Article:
“I’ve been a police officer for over 40 years and this is one of the worst cases of corruption I’ve ever heard.” – Philadelphia police commissioner Charles Ramsey
Last July, six Philadelphia
armed thugs police officers who served in the narcotics squad were arrested on charges – including conspiracy, robbery, extortion, kidnapping, and drug dealing – for a six-year racketeering scheme during which the group netted $500,000 in drugs, cash, and personal property.
The six were taken into custody by the FBI on July 30, 2014 after a two-year joint investigation by the FBI, federal prosecutors, and the Philadelphia Police internal affairs unit, said US Attorney Zane David Memeger.
The 42-page indictment is filled with allegations of misconduct that would make the Mafia proud.
Drug suspect Michael Cascioli says he was dragged inside his City Avenue apartment in November 2007 and beaten by the officers until he directed them to another man’s money and drugs.
Cascioli said he was confronted by the officers in the hallway of his apartment building:
…he saw three figures wearing dark clothing and ski masks coming straight at him. When he turned to run, three more approached from the opposite direction and then more, yelling and tackling him to the ground.
Until one officer briefly flashed a badge, Cascioli said he thought he was being robbed.
The ringleader of the bunch, whom Cascioli would later learn from photos was Officer Thomas Liciardello, yelled: “F— you, scumbag,” before throwing him into the wall. The indictment also states Officer Perry Betts dragged him back into the apartment and threw him into a wall.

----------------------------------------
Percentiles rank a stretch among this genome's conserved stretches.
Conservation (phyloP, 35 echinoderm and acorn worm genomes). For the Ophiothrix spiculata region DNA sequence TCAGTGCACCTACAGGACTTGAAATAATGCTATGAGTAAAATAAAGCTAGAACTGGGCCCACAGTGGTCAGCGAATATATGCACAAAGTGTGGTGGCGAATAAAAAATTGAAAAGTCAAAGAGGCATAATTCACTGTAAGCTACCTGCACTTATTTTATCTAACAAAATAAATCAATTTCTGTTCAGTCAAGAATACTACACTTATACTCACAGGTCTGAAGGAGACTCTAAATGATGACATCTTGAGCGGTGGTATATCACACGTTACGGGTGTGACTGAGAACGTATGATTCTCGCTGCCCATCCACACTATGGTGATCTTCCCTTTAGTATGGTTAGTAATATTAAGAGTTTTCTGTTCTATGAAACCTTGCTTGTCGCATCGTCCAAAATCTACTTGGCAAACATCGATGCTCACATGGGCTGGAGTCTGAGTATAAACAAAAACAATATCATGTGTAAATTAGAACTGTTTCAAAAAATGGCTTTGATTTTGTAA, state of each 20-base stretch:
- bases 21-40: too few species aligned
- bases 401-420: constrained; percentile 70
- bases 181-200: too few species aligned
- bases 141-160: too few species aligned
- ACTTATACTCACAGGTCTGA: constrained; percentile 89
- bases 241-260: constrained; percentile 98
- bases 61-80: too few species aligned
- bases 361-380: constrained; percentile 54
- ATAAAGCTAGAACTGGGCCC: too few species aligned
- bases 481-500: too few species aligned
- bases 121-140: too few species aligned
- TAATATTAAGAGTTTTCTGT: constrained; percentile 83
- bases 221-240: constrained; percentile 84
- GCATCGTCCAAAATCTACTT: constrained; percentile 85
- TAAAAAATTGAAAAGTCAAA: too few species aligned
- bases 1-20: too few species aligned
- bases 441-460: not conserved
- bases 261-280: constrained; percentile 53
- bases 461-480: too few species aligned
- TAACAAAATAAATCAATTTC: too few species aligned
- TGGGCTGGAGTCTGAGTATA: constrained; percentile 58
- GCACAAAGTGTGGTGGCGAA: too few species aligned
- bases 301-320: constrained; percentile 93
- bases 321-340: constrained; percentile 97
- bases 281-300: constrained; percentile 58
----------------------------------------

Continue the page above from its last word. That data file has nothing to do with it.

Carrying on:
Cascioli said Betts yelled: “I’m going to f—ing break your face if you don’t tell us where the f— the money is.” Cascioli says he told the officers the only money he had was the $800 on his nightstand. But they didn’t buy it.
Inside the apartment, Cascioli said officers tore through his belongings, breaking whatever they came across. One officer urinated on a pile of his belongings. (source)
Cascioli says the officers drank rum that he brought on a trip to the Caribbean and stole his jewelry, electronics, and clothing:
The indictment states that officers Liciardello, Betts, Michael Spicer and Linwood Norman “stole personal items belonging to M.C. valued at approximately $8,000 from M.C.’s apartment.”
When Cascioli refused to give the officers the password to a PalmPilot they were convinced held names of his suppliers and buyers, Cascioli says Liciardello asked him a question:
“Have you ever seen ‘Training Day’?”
When Cascioli said yes, Cascioli says Liciardello looked him in the eyes and said: “This is ‘Training Day’ for f—ing real,” and then instructed officers Norman and Jeffrey Walker to take him to the balcony.
According to Cascioli and the indictment, Liciardello told them to “do whatever they had to do to get the password.”
Out on the balcony, Cascioli says officers Norman and Walker lifted him up by each arm and leaned him over the balcony railing, pushing him farther and farther out until he promised to cooperate.
Cascioli took a deal was sentenced to one to two years in jail, plus probation, for selling drugs. He served 13 months.
In October 2013, he got a call from feds: they were building a case against the officers and wanted to talk. Despite being terrified of the cops, he testified.
Cascioli says all six of the officers who were charged were in his apartment the night he was harassed, robbed, and threatened.
And one of the cops who held Cascioli over his balcony – Jeffrey Walker – was involved in the bust: he flipped on his fellow officers after he was arrested in May 2013.
Walker, then a 23-year veteran of the Philadelphia Police Department, was arrested after he planted drugs in a suspect’s car, stole a house key, then went to the target’s home and stole approximately $15,000.
He was arrested leaving the house and, the FBI reports, he confessed immediately.